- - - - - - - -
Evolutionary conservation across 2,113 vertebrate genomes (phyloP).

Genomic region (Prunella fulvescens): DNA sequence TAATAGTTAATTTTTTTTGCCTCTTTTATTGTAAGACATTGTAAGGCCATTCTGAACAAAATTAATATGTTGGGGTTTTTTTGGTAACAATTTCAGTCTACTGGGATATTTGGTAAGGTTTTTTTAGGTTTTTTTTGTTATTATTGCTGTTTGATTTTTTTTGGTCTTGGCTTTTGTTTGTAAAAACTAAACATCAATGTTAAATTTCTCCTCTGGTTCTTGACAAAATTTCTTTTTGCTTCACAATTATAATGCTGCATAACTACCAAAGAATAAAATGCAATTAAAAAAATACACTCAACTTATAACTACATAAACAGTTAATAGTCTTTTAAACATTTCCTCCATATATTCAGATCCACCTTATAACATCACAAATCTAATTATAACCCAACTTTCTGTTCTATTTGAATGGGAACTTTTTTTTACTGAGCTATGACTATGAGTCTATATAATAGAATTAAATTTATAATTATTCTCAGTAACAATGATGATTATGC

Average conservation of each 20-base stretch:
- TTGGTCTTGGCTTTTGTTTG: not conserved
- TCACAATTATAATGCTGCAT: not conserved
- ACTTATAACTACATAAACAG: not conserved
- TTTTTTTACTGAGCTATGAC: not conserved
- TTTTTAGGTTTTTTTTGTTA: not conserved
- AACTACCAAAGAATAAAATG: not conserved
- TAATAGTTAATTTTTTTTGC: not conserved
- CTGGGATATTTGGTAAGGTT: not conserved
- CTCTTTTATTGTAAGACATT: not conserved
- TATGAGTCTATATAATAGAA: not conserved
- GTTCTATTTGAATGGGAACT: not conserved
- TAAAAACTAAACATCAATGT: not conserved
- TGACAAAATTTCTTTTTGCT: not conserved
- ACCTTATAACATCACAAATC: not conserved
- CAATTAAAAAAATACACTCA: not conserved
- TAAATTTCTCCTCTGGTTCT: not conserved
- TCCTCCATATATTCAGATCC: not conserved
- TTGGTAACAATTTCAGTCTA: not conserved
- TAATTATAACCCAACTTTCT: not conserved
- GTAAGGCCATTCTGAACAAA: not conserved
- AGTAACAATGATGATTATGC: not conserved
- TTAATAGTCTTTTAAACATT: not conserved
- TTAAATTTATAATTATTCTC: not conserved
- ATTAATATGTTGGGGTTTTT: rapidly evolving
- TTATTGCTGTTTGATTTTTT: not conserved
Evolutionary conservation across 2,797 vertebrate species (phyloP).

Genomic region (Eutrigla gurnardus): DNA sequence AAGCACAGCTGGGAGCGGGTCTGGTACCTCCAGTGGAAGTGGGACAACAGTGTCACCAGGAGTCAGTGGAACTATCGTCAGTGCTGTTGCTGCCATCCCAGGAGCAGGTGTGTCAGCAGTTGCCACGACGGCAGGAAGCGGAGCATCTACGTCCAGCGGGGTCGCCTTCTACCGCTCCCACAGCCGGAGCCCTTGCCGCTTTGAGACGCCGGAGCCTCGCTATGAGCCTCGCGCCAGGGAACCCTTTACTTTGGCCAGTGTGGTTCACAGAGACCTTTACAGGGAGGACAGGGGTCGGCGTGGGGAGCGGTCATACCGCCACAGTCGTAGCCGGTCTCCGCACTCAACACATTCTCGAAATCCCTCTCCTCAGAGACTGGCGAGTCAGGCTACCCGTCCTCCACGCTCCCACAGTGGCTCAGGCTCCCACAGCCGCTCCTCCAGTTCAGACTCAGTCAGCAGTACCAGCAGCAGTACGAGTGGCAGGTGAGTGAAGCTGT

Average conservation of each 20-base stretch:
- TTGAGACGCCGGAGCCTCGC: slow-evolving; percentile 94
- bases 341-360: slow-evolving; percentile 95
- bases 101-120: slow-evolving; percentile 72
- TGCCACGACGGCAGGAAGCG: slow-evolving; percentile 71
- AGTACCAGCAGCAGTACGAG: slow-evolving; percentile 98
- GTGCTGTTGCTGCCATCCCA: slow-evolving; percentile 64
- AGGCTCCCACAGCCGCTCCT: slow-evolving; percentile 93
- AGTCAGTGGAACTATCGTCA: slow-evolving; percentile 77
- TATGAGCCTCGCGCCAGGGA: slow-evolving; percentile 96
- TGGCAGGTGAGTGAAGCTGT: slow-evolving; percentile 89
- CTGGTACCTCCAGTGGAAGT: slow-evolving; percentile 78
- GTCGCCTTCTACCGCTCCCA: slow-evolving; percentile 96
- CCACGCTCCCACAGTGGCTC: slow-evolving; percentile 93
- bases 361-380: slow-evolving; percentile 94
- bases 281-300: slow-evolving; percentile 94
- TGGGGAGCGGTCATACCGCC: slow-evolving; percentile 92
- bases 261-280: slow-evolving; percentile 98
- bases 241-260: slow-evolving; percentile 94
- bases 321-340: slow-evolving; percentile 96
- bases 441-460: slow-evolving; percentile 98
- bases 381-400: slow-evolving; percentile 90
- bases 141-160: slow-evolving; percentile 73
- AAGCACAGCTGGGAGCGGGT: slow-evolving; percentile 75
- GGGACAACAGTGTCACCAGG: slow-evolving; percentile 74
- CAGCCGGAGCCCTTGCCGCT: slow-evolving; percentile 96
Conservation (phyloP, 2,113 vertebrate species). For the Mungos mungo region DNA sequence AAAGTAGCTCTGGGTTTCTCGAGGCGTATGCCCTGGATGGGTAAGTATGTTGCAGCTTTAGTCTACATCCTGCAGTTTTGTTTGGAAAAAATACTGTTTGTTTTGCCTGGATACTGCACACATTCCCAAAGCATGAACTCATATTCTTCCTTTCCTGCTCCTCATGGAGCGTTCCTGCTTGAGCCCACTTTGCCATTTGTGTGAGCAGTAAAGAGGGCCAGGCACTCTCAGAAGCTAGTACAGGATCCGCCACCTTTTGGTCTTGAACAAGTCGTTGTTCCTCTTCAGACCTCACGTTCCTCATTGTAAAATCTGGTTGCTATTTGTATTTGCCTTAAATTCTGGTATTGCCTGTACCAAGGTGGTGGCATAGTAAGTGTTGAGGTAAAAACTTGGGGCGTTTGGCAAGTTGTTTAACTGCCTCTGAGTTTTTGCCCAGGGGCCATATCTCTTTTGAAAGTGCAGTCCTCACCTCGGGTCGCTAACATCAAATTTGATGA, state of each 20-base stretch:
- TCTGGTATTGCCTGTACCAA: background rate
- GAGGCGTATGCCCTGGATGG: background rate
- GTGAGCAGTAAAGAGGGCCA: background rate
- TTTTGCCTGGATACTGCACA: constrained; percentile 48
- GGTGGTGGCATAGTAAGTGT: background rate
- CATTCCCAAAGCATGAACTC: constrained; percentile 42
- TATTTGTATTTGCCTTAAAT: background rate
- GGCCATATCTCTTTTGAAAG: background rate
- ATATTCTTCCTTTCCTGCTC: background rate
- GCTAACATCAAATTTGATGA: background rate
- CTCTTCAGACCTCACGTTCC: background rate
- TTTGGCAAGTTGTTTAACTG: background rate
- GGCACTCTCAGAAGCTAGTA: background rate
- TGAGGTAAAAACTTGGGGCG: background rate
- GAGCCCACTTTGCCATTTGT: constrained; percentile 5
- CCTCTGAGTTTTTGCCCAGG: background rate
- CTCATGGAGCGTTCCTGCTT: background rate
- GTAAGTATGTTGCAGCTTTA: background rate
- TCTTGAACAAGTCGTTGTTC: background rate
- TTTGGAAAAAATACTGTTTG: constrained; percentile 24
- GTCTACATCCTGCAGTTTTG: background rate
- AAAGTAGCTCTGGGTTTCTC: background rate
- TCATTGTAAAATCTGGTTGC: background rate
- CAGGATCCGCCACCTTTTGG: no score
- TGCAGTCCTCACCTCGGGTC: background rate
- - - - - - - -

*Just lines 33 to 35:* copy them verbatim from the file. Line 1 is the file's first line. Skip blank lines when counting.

- bases 341-360: slow-evolving; percentile 95
- bases 101-120: slow-evolving; percentile 72
- TGCCACGACGGCAGGAAGCG: slow-evolving; percentile 71